Thursday 6 August 2015

World Breastfeeding Week - Breastfeeding Support

Thanks for hopping over from Lycrawidow and welcome to my post for the Keep Britain Breastfeeding Scavenger Hunt Day 6 The People Behind The Breastfeeder; sponsors today include ARDO Breastpumps who are giving away a Calypso Single Breastpump, Breastvest who are offering an essential breastvest duo (1x black and 1x white) in your size and Mother Loves Cookies who are providing a box of delicious lactation cookies for our Grand Prize winner. Over £700 worth of goodies are up for grabs entries via the Rafflecopter at the bottom of this post. 

A Novice Mum's Biggest Supporter - her husband

"As an close observer of my wife's breastfeeding journey, it is incredible to see how far she has come from the painful and tearful early weeks. She now breastfeeds with a confidence I would have found hard to believe if someone had told me in the first few months of our son's life. I remember telling her to give up trying, and to feed him formula because I found it difficult to watch her try again and again to get the "latch", and other such things right. She confidently feeds today, and seeks to encourage breastfeeding mothers, no mean feat."

Sadies Biggest Supporter - her husband

"I asked my husband for a quote and he said, never eat yellow snow, after kicking him he said;I was really pleased that my wife was able to breastfeed. I was always told that "breast was best", and I want the best for my kids. There was also the added bonus that I hardly ever had to get up in the early hours to feed them, as we rarely had formula and bottles in the house." 

Laura's Biggest Supporter - her husband

"I am of the opinion that the child will end up the same regardless of breast or formula fed but I am supportive on that what you think is best for our children is what's right for us as a family and I will support you 110% on this. And I don't like night feeds so thats a bonus. Hashtag-plus-its-cheaper"

Georgina - The peer supporter who saved our breastfeeding journey!

My daughter was 4 days old when we trundled into the nearest baby cafĂ© desperate for some kind of support, anything really, you know what it's like with the day 4 hormones sending you into a whirlpool of emotions. Nipples were throbbing, breasts were swollen and engorged and my daughter kept slipping off once latched. I remember crying as everything was so over whelming and everyone was so kind! The lady, who I'll refer to as A was running the support group and came over to speak to me, listened as I cried, showed me different positions to feed and gently suggested I attend the next La Leche League meeting as she thought E might have had a tongue tie (she did have a posterior tongue tie in the end). If I hadn't gone to that group on that morning and encountered that peer supporter I honestly think I wouldn't have continued breastfeeding. A was one of the main reasons I trained as a peer supporter myself. So I could help change the path of someone else's breastfeeding journey.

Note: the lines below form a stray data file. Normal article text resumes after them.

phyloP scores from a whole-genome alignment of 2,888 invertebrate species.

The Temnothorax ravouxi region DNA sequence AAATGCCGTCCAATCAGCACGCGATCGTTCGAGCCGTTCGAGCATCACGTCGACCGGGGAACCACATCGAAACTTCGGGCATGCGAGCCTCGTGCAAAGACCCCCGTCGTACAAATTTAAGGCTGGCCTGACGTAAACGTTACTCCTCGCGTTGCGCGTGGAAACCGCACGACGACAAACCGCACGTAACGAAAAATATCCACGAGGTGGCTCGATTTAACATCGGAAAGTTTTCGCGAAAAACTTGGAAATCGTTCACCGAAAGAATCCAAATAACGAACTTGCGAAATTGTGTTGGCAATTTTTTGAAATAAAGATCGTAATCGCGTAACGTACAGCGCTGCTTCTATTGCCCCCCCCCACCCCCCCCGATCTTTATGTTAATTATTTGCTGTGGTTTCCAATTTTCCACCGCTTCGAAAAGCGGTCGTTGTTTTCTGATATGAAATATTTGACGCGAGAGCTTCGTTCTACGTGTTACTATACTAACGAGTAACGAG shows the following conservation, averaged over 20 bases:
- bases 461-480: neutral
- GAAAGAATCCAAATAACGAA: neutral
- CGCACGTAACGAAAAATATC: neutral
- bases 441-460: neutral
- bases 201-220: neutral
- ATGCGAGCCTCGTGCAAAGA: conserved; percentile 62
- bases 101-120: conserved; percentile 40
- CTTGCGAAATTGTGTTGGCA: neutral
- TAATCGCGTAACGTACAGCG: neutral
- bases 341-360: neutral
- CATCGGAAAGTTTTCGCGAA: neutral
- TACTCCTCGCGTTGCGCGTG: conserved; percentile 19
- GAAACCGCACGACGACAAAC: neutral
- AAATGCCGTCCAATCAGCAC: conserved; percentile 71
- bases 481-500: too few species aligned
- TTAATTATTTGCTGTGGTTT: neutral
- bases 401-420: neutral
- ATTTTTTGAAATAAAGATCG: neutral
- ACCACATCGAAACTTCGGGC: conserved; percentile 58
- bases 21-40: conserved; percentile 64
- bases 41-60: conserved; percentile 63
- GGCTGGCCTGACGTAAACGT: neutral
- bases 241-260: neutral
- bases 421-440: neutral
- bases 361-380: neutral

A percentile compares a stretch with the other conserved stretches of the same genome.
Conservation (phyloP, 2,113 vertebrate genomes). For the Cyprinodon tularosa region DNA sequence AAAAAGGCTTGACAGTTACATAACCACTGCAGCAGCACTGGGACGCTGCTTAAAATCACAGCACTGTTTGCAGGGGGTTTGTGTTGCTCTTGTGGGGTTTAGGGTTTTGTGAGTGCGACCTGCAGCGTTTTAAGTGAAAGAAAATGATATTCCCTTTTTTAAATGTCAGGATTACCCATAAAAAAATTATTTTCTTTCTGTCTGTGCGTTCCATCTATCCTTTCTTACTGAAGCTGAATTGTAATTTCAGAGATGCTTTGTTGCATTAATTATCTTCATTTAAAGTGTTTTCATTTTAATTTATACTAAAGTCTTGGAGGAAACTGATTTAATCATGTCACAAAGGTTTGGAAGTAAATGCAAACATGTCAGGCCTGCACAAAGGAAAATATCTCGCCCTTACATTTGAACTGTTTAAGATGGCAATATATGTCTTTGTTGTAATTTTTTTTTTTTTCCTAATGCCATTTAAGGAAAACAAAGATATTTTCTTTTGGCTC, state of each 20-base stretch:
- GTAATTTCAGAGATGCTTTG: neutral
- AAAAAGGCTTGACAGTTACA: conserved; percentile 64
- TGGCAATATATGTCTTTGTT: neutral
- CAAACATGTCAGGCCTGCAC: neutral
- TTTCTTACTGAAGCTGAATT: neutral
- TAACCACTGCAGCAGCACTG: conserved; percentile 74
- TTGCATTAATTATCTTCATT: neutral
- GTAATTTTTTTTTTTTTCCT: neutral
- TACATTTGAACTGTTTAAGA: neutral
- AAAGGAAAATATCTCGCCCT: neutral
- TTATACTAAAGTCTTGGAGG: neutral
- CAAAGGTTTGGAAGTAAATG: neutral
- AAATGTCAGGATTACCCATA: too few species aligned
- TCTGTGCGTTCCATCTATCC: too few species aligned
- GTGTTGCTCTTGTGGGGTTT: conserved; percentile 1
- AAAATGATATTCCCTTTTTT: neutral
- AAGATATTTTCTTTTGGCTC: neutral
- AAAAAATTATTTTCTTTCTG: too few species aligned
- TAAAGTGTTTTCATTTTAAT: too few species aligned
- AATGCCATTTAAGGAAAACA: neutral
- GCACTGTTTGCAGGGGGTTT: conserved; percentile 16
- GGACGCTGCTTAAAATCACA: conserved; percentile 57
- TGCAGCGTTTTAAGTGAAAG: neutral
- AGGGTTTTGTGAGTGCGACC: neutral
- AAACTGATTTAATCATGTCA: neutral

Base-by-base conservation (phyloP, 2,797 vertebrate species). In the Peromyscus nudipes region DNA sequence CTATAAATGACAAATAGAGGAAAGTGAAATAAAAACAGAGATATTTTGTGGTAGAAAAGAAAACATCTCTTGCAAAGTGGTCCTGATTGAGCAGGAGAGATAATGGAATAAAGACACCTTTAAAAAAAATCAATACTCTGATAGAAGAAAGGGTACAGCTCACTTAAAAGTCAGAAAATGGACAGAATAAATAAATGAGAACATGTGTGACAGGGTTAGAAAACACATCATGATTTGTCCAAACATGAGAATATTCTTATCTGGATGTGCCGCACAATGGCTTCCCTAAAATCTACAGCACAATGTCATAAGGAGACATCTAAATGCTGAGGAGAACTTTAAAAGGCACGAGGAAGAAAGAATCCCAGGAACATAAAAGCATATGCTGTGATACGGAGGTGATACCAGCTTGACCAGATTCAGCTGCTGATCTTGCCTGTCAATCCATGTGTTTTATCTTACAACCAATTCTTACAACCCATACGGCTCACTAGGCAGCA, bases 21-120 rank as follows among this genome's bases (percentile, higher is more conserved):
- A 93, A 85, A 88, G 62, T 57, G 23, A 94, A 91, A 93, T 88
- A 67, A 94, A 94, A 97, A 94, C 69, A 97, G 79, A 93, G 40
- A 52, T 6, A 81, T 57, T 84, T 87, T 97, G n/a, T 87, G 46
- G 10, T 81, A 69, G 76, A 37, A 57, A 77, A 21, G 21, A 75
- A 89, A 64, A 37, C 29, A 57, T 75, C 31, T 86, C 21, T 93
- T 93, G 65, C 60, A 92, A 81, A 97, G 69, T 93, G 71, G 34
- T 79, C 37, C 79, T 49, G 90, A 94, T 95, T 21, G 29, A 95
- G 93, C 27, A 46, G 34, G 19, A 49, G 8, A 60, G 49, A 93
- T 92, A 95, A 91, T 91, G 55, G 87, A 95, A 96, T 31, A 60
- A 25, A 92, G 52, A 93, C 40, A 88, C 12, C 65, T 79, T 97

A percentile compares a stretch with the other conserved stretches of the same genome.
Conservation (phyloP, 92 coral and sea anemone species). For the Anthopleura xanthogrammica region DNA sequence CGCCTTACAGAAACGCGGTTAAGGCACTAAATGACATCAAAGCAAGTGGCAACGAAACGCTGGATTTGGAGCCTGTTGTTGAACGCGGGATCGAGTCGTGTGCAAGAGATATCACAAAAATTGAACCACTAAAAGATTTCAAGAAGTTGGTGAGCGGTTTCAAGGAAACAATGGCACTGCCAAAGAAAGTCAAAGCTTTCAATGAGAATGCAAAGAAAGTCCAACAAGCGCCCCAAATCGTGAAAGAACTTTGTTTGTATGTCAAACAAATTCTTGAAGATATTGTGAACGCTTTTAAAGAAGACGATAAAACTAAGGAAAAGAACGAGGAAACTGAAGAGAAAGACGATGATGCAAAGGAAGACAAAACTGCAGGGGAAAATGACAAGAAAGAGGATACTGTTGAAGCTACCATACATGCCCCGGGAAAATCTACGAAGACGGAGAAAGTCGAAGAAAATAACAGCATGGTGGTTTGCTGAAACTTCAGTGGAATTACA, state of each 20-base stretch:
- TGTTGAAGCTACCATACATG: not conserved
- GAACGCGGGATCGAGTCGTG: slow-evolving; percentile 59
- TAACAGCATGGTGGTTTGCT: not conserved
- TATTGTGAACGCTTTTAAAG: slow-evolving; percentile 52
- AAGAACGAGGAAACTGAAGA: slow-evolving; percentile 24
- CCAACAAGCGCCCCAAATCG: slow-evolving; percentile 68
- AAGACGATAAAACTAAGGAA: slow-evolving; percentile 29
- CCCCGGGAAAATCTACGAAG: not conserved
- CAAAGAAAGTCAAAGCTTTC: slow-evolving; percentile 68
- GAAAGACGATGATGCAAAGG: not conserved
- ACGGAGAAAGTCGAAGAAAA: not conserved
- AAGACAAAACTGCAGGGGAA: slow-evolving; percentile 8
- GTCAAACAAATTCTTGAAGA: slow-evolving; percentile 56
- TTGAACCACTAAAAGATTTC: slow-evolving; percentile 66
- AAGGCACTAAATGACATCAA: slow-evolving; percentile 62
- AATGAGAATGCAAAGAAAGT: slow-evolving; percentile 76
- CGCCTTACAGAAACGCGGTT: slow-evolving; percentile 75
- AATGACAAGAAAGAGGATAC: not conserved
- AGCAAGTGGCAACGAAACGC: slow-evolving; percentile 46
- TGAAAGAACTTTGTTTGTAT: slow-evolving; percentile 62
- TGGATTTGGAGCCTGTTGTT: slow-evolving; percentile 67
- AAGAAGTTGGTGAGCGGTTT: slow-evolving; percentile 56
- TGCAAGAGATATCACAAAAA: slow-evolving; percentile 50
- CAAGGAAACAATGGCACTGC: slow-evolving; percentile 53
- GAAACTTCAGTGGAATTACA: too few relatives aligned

Another Bun - training as a peer supporter

After what was a difficult start, I enjoyed every moment of nursing my first baby. It was seeing the lack of support available and knowing the difference that good support can make to a breastfeeding journey that inspired me to train as a peer supporter. Being unable to commit to weekend training through my local NHS trust, I decided to train with the Association of Breastfeeding Mothers through their distance learning course. It was a real learning curve, and I was delighted to learn I had passed late last year. Even with my training, helping at a breastfeeding group, and having fed my first baby till 18 months, I still needed to call upon the support of a breastfeeding counsellor when my second baby arrived. Her reassurance was just what I needed, and made me realised I want to be able to broaden my expertise. Hopefully I will soon be starting on the breastfeeding counsellor course myself - it's a long slog (2 years) but it will be worth it!

Sian - Becoming a Peer Supporter 

I really struggled to breastfeed my first baby and if I hadn't have had support from the Infant Feeding Coordinators while I was in hospital I probably wouldn't have breastfed at all. I realised how crucial this support is, yet how hard it is for some mothers to access the help they need, so I trained as a breastfeeding peer supporter. I now get to pay forward the support I received by helping other mothers to breastfeed their babies too. 

For more on the people behind the breastfeeder please hop on over Life with Baby Kicks "My Husband is My Biggest Fan" where you can also gain further entries into the grand prize draw. Full terms and conditions can be found on the Keeping Britain Breastfeeding website. UK residents only. 


  1. My husband. i'm 20 weeks pregnant with twins and I hardly could eat anything until 16 weeks.
    couldn't stand the smell of food, but he has been VERY supportive. we cant wait to meet our babies. xx

  2. My husband! I am 30 weeks pregnant and he is more pro breastfeeding than most women I know :) xx

  3. My husband is my biggest supporter.

  4. It's amazing the difference good support can make to a mother's journey x

  5. What a great read finding out more about those who support breastfeeding mums! and all of those husbands and peer supporters out there!
    My husband is my biggest supporter and I wouldn't still be breastfeeding if it wasn't for him =)


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